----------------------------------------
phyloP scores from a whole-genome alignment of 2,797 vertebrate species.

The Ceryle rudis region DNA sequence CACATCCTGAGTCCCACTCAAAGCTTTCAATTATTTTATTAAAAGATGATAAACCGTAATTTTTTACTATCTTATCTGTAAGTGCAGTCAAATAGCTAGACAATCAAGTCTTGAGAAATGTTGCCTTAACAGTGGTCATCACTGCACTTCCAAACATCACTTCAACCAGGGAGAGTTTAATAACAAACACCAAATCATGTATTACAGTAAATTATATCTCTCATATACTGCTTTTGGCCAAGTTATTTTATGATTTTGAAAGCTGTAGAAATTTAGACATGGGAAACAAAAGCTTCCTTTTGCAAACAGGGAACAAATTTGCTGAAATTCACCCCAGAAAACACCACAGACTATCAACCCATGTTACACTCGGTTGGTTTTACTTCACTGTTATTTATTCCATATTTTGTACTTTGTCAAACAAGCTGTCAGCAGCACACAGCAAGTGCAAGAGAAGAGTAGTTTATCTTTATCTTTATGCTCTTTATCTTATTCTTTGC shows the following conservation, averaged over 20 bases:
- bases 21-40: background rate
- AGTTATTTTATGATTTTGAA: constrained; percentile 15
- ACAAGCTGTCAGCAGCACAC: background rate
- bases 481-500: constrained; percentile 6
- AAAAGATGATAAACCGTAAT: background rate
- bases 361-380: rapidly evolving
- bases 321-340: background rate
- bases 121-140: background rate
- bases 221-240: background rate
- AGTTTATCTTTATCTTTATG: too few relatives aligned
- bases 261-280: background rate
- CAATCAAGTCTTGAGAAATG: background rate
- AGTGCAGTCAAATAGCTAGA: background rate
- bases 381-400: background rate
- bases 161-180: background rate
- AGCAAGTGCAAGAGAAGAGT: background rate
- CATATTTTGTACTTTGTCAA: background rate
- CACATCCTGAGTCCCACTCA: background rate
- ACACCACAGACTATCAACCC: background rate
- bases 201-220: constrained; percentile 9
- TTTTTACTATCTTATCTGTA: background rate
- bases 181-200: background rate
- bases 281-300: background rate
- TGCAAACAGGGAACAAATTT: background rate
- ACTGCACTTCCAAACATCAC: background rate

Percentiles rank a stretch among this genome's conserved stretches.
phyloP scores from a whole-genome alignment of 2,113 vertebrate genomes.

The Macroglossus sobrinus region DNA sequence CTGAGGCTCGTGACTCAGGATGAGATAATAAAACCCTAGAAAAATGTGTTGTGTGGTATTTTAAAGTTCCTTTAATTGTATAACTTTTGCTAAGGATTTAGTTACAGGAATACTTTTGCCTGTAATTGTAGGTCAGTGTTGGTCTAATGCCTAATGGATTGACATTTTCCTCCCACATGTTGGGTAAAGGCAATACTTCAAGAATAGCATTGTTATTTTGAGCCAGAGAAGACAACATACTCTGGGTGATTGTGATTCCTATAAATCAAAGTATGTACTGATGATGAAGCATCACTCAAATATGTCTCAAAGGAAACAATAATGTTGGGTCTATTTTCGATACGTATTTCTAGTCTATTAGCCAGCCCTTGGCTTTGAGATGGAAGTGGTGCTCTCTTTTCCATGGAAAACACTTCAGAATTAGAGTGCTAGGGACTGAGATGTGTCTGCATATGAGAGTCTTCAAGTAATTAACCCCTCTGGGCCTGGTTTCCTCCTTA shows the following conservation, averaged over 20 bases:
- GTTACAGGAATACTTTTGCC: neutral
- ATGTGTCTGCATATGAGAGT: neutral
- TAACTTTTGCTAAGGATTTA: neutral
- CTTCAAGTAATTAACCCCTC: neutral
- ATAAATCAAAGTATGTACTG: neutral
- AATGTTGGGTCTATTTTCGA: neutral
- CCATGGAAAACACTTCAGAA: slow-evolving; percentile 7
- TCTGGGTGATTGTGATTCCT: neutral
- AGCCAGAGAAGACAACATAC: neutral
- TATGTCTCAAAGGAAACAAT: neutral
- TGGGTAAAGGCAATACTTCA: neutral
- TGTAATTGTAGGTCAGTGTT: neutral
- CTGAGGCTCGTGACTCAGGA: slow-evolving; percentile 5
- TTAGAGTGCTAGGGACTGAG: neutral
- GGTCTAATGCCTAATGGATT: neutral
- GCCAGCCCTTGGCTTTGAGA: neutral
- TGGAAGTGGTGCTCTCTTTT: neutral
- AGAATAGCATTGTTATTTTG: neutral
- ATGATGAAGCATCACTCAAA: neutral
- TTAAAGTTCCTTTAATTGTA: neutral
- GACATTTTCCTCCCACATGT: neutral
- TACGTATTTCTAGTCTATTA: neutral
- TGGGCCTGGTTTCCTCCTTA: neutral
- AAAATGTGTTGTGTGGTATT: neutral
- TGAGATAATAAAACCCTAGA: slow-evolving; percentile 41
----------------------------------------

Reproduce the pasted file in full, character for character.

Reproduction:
phyloP scores from a whole-genome alignment of 2,797 vertebrate species.

The Ceryle rudis region DNA sequence CACATCCTGAGTCCCACTCAAAGCTTTCAATTATTTTATTAAAAGATGATAAACCGTAATTTTTTACTATCTTATCTGTAAGTGCAGTCAAATAGCTAGACAATCAAGTCTTGAGAAATGTTGCCTTAACAGTGGTCATCACTGCACTTCCAAACATCACTTCAACCAGGGAGAGTTTAATAACAAACACCAAATCATGTATTACAGTAAATTATATCTCTCATATACTGCTTTTGGCCAAGTTATTTTATGATTTTGAAAGCTGTAGAAATTTAGACATGGGAAACAAAAGCTTCCTTTTGCAAACAGGGAACAAATTTGCTGAAATTCACCCCAGAAAACACCACAGACTATCAACCCATGTTACACTCGGTTGGTTTTACTTCACTGTTATTTATTCCATATTTTGTACTTTGTCAAACAAGCTGTCAGCAGCACACAGCAAGTGCAAGAGAAGAGTAGTTTATCTTTATCTTTATGCTCTTTATCTTATTCTTTGC shows the following conservation, averaged over 20 bases:
- bases 21-40: background rate
- AGTTATTTTATGATTTTGAA: constrained; percentile 15
- ACAAGCTGTCAGCAGCACAC: background rate
- bases 481-500: constrained; percentile 6
- AAAAGATGATAAACCGTAAT: background rate
- bases 361-380: rapidly evolving
- bases 321-340: background rate
- bases 121-140: background rate
- bases 221-240: background rate
- AGTTTATCTTTATCTTTATG: too few relatives aligned
- bases 261-280: background rate
- CAATCAAGTCTTGAGAAATG: background rate
- AGTGCAGTCAAATAGCTAGA: background rate
- bases 381-400: background rate
- bases 161-180: background rate
- AGCAAGTGCAAGAGAAGAGT: background rate
- CATATTTTGTACTTTGTCAA: background rate
- CACATCCTGAGTCCCACTCA: background rate
- ACACCACAGACTATCAACCC: background rate
- bases 201-220: constrained; percentile 9
- TTTTTACTATCTTATCTGTA: background rate
- bases 181-200: background rate
- bases 281-300: background rate
- TGCAAACAGGGAACAAATTT: background rate
- ACTGCACTTCCAAACATCAC: background rate

Percentiles rank a stretch among this genome's conserved stretches.
phyloP scores from a whole-genome alignment of 2,113 vertebrate genomes.

The Macroglossus sobrinus region DNA sequence CTGAGGCTCGTGACTCAGGATGAGATAATAAAACCCTAGAAAAATGTGTTGTGTGGTATTTTAAAGTTCCTTTAATTGTATAACTTTTGCTAAGGATTTAGTTACAGGAATACTTTTGCCTGTAATTGTAGGTCAGTGTTGGTCTAATGCCTAATGGATTGACATTTTCCTCCCACATGTTGGGTAAAGGCAATACTTCAAGAATAGCATTGTTATTTTGAGCCAGAGAAGACAACATACTCTGGGTGATTGTGATTCCTATAAATCAAAGTATGTACTGATGATGAAGCATCACTCAAATATGTCTCAAAGGAAACAATAATGTTGGGTCTATTTTCGATACGTATTTCTAGTCTATTAGCCAGCCCTTGGCTTTGAGATGGAAGTGGTGCTCTCTTTTCCATGGAAAACACTTCAGAATTAGAGTGCTAGGGACTGAGATGTGTCTGCATATGAGAGTCTTCAAGTAATTAACCCCTCTGGGCCTGGTTTCCTCCTTA shows the following conservation, averaged over 20 bases:
- GTTACAGGAATACTTTTGCC: neutral
- ATGTGTCTGCATATGAGAGT: neutral
- TAACTTTTGCTAAGGATTTA: neutral
- CTTCAAGTAATTAACCCCTC: neutral
- ATAAATCAAAGTATGTACTG: neutral
- AATGTTGGGTCTATTTTCGA: neutral
- CCATGGAAAACACTTCAGAA: slow-evolving; percentile 7
- TCTGGGTGATTGTGATTCCT: neutral
- AGCCAGAGAAGACAACATAC: neutral
- TATGTCTCAAAGGAAACAAT: neutral
- TGGGTAAAGGCAATACTTCA: neutral
- TGTAATTGTAGGTCAGTGTT: neutral
- CTGAGGCTCGTGACTCAGGA: slow-evolving; percentile 5
- TTAGAGTGCTAGGGACTGAG: neutral
- GGTCTAATGCCTAATGGATT: neutral
- GCCAGCCCTTGGCTTTGAGA: neutral
- TGGAAGTGGTGCTCTCTTTT: neutral
- AGAATAGCATTGTTATTTTG: neutral
- ATGATGAAGCATCACTCAAA: neutral
- TTAAAGTTCCTTTAATTGTA: neutral
- GACATTTTCCTCCCACATGT: neutral
- TACGTATTTCTAGTCTATTA: neutral
- TGGGCCTGGTTTCCTCCTTA: neutral
- AAAATGTGTTGTGTGGTATT: neutral
- TGAGATAATAAAACCCTAGA: slow-evolving; percentile 41